History of Matfer Bourgeat Cookware
What’s carbon steel?
The easiest way to understand why the composition of carbon steel makes it such a desirable cookware material is to compare it to cast iron (though we wouldn’t say one is better than the other; they’re just different). According to Cook’s Illustrated, carbon steel is composed of roughly 99% iron to 1% carbon, while cast iron contains more like 97 to 98% iron to 2 to 3% carbon. And even though that difference seems minuscule—and is, largely, in terms of performance—it affects how the two materials are shaped into pans, which in turn affects the resulting design.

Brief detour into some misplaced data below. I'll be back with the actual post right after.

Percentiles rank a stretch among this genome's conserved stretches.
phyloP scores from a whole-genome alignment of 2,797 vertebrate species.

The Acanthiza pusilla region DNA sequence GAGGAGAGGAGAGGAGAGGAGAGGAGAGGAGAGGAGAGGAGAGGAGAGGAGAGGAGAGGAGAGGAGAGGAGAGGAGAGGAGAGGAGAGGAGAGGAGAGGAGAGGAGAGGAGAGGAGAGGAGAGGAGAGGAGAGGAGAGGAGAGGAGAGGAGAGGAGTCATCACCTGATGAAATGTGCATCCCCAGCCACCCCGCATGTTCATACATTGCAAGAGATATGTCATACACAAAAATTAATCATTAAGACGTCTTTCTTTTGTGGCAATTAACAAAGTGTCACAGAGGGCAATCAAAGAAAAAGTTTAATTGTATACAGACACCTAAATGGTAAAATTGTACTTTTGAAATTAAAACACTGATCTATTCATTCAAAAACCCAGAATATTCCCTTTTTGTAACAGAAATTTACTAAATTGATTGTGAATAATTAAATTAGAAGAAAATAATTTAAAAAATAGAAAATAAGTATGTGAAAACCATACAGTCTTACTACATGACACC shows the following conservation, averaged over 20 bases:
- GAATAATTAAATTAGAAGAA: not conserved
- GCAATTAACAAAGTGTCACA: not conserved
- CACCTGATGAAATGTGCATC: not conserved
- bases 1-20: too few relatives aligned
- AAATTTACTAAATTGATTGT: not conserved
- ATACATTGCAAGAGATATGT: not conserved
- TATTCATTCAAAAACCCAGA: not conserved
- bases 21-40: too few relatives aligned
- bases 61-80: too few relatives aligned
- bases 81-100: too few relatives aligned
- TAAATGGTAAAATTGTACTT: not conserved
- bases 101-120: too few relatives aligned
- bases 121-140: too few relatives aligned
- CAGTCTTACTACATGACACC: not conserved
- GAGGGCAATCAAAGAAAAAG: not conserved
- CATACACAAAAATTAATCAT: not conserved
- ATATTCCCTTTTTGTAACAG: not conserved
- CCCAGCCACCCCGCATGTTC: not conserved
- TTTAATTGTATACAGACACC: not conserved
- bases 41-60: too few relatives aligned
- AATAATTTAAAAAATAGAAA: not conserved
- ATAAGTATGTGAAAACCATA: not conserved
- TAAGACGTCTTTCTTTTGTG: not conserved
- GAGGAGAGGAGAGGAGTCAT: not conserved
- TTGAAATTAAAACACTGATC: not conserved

The relatively lower percentage of carbon in carbon steel results in a more uniform grain (more carbon, as in cast iron, makes for a brittler pan), which means it can actually be flattened into super-smooth sheets, which the pans are then stamped from as if by a giant cookie cutter (instead of cast in a mold like cast iron). It’s also ultra dense and won’t retain cooking odors.
How to season your new carbon steel cookware.
Season carbon steel pans with potato skins, oil, and salt.